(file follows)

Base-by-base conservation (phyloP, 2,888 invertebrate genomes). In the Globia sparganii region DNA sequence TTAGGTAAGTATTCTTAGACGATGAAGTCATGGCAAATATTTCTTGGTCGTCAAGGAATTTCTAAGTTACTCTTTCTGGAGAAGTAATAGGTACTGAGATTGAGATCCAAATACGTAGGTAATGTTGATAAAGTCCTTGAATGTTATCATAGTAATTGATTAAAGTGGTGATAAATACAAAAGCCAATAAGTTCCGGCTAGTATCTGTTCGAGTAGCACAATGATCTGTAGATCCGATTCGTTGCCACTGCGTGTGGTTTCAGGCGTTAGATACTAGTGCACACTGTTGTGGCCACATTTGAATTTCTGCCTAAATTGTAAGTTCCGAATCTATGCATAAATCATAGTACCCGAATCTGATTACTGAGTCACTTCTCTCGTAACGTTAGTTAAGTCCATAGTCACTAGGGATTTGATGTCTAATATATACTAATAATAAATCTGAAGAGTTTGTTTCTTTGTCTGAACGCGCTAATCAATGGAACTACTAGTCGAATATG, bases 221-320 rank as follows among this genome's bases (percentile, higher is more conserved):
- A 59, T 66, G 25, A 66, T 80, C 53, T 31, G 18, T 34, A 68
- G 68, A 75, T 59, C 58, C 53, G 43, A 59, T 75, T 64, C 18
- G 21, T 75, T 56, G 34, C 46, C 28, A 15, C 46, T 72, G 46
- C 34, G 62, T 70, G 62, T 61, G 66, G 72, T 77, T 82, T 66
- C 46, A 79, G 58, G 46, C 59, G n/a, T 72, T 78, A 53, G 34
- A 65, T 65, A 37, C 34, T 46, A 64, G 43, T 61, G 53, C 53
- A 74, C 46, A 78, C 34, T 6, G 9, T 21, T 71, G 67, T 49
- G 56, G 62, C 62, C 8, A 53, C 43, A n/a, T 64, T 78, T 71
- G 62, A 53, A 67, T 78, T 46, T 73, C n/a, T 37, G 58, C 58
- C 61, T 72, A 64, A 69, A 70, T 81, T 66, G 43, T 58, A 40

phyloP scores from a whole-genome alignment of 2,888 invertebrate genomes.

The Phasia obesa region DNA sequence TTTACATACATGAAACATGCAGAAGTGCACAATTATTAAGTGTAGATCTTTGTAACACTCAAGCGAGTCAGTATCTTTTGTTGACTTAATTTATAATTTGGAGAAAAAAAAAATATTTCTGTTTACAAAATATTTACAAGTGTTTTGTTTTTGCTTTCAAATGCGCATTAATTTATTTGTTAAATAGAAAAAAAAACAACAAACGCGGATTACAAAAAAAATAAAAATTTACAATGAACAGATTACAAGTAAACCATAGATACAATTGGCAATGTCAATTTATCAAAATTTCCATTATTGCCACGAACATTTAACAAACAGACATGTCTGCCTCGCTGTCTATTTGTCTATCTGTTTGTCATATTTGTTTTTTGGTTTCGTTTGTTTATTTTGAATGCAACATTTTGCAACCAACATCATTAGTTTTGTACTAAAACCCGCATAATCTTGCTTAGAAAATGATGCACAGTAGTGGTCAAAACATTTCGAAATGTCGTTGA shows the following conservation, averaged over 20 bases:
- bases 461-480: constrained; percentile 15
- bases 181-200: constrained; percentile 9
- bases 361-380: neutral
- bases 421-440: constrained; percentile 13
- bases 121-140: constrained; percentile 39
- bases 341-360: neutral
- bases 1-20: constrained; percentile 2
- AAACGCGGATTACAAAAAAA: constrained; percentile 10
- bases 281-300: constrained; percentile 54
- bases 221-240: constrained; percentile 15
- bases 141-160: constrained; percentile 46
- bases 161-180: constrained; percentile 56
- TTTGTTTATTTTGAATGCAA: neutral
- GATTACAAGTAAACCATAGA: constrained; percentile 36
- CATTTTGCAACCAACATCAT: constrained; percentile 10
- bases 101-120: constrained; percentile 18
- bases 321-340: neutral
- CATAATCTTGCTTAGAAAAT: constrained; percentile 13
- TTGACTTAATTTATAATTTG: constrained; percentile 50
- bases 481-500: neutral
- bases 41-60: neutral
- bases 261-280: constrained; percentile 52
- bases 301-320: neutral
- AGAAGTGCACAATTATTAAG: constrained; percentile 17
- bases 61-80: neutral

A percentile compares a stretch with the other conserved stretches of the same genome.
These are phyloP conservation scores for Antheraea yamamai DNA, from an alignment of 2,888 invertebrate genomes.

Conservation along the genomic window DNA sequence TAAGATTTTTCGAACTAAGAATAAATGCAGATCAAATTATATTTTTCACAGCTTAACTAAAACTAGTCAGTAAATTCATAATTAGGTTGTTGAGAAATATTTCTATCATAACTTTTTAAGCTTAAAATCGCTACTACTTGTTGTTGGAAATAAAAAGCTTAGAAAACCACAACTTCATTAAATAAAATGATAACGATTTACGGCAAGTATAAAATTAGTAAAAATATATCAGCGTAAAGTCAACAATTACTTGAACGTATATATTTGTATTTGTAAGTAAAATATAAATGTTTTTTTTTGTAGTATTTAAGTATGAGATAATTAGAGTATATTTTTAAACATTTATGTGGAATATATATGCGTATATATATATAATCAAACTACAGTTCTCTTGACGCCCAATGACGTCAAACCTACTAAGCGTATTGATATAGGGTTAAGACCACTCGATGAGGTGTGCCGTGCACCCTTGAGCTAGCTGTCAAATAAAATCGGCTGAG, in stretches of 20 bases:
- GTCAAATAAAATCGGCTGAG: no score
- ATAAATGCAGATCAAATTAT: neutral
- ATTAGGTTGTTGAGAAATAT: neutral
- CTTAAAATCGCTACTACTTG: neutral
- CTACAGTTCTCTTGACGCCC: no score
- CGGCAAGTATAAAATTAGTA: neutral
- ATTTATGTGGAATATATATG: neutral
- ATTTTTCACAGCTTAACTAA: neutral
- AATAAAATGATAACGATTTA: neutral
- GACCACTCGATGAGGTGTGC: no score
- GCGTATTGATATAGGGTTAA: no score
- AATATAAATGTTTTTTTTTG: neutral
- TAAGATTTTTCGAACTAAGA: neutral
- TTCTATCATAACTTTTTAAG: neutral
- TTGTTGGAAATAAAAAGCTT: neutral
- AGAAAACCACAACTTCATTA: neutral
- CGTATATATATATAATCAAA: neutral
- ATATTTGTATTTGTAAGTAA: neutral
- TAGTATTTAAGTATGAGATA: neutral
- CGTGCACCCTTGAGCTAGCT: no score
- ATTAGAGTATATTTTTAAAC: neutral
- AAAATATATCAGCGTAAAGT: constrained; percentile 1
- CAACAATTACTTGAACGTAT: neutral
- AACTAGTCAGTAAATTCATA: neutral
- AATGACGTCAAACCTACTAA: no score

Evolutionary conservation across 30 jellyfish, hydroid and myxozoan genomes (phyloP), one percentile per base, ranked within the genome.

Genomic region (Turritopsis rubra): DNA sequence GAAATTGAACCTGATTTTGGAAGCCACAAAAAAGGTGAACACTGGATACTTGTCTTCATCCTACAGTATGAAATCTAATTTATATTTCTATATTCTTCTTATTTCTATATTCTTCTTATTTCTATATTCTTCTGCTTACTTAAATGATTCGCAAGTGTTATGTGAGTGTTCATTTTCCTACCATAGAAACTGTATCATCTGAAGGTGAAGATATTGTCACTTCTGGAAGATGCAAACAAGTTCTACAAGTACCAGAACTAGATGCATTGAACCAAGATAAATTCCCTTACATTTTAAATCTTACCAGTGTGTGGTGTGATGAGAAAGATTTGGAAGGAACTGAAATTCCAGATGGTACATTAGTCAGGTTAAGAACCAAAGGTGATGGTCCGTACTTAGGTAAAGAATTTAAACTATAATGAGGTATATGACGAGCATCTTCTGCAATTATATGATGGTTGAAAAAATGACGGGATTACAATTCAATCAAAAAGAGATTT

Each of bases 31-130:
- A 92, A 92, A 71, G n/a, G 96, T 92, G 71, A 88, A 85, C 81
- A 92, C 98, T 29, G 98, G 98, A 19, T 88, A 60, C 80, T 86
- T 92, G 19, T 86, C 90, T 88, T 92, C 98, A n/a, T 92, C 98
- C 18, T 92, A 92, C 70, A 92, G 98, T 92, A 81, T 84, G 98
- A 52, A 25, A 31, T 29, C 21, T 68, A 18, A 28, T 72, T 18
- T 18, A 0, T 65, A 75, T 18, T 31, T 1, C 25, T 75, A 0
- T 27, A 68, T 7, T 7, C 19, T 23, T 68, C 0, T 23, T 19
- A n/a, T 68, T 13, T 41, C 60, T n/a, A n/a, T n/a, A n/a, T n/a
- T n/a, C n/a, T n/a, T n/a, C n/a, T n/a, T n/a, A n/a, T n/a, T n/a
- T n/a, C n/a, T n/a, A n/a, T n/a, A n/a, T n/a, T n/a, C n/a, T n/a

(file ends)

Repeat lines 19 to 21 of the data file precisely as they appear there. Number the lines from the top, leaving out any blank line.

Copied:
- bases 341-360: neutral
- bases 1-20: constrained; percentile 2
- AAACGCGGATTACAAAAAAA: constrained; percentile 10